A revisionist look at Franklin, focusing on his long struggle against the power of the Penn family and his evolution into one of the nation's first revolutionaries. Jennings (Empire of Fortune, 1988, etc.) dismisses much of Franklin's Autobiography as a series of half-truths designed, like a campaign speech, to present himself in the best possible light for posterity. Instead, Jennings suggests that Franklin's struggle against Thomas Penn, which is not even mentioned in the Autobiography, was central to Franklin's political development and is crucial in understanding his later revolutionary career. Founded by William Penn, the Pennsylvania colony was ruled, when Franklin arrived from Boston in 1723, as a proprietary colony by the Penn family. After establishing himself as a successful printer and newspaper publisher, and while making signficant contributions to the study of electricity and creating America's first lending library and philosophical society, Franklin challenged the intractable Penns for political primacy in the colony: He supported the Quaker politicians in the Pennsylvania assembly, many of whom he privately despised, in their resistance to Thomas Penn's bad faith dealings with the local Indians and his arbitrary, inept rule of the colony, largely from London. Franklin also emerges as a champion of colonial defense against incursions by the French and Indian tribes. Franklin became a dedicated servant of the Crown and was at first very successful representing colonial interests in London. Ultimately, he became the focus of royal ire and was denounced on the floor of the Privy Council in an episode that led to his final break with Britain. As Pennsylvania's chief statesman, he was instrumental in calling the first meetings of patriots that led to the formation of the Continental Congress, and ultimately to the Revolution. A fine portrait of the political side of ``the first American.''

Pub Date: Sept. 1, 1996

ISBN: 0-393-03983-8

Page Count: 288

Publisher: Norton

Review Posted Online: May 20, 2010

Kirkus Reviews Issue: Aug. 1, 1996

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If the authors are serious, this is a silly, distasteful book. If they are not, it’s a brilliant satire.


The authors have created a sort of anti-Book of Virtues in this encyclopedic compendium of the ways and means of power.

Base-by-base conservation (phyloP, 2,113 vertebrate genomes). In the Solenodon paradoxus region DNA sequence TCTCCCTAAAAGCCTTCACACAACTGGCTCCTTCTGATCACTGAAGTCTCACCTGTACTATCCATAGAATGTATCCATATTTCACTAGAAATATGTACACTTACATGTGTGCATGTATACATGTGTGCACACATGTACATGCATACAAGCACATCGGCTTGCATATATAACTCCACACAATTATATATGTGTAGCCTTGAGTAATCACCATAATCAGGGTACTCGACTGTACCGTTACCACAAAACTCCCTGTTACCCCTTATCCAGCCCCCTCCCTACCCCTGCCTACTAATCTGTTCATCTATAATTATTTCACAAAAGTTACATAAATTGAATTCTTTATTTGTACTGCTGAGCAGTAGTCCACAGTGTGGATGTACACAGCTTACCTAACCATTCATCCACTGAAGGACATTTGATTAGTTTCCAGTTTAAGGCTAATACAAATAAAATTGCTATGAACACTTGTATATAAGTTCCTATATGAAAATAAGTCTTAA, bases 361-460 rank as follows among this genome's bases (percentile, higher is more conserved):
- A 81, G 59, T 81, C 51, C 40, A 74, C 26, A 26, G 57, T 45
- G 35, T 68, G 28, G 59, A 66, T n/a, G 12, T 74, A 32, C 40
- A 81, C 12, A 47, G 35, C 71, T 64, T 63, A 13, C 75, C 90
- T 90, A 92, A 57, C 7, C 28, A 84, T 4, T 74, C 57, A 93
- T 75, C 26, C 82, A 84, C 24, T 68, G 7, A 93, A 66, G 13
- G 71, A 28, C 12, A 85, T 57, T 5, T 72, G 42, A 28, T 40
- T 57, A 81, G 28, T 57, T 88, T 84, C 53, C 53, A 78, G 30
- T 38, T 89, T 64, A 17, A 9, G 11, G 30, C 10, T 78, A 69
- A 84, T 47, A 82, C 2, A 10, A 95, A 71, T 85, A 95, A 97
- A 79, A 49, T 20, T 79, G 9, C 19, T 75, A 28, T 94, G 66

Everyone wants power and everyone is in a constant duplicitous game to gain more power at the expense of others, according to Greene, a screenwriter and former editor at Esquire (Elffers, a book packager, designed the volume, with its attractive marginalia). We live today as courtiers once did in royal courts: we must appear civil while attempting to crush all those around us. This power game can be played well or poorly, and in these 48 laws culled from the history and wisdom of the world’s greatest power players are the rules that must be followed to win. These laws boil down to being as ruthless, selfish, manipulative, and deceitful as possible. Each law, however, gets its own chapter: “Conceal Your Intentions,” “Always Say Less Than Necessary,” “Pose as a Friend, Work as a Spy,” and so on. Each chapter is conveniently broken down into sections on what happened to those who transgressed or observed the particular law, the key elements in this law, and ways to defensively reverse this law when it’s used against you. Quotations in the margins amplify the lesson being taught. While compelling in the way an auto accident might be, the book is simply nonsense. Rules often contradict each other. We are told, for instance, to “be conspicuous at all cost,” then told to “behave like others.” More seriously, Greene never really defines “power,” and he merely asserts, rather than offers evidence for, the Hobbesian world of all against all in which he insists we live. The world may be like this at times, but often it isn’t. To ask why this is so would be a far more useful project.

If the authors are serious, this is a silly, distasteful book. If they are not, it’s a brilliant satire.

Pub Date: Sept. 1, 1998

ISBN: 0-670-88146-5

Page Count: 430

Publisher: Viking

Review Posted Online: May 20, 2010

Kirkus Reviews Issue: July 15, 1998

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The author's youthfulness helps to assure the inevitable comparison with the Anne Frank diary although over and above the...


Elie Wiesel spent his early years in a small Transylvanian town as one of four children. 

He was the only one of the family to survive what Francois Maurois, in his introduction, calls the "human holocaust" of the persecution of the Jews, which began with the restrictions, the singularization of the yellow star, the enclosure within the ghetto, and went on to the mass deportations to the ovens of Auschwitz and Buchenwald. There are unforgettable and horrifying scenes here in this spare and sombre memoir of this experience of the hanging of a child, of his first farewell with his father who leaves him an inheritance of a knife and a spoon, and of his last goodbye at Buchenwald his father's corpse is already cold let alone the long months of survival under unconscionable conditions. 

The author's youthfulness helps to assure the inevitable comparison with the Anne Frank diary although over and above the sphere of suffering shared, and in this case extended to the death march itself, there is no spiritual or emotional legacy here to offset any reader reluctance.

Pub Date: Jan. 16, 2006

ISBN: 0374500010

Page Count: 120

Publisher: Hill & Wang

Review Posted Online: Oct. 7, 2011

Kirkus Reviews Issue: Jan. 15, 2006

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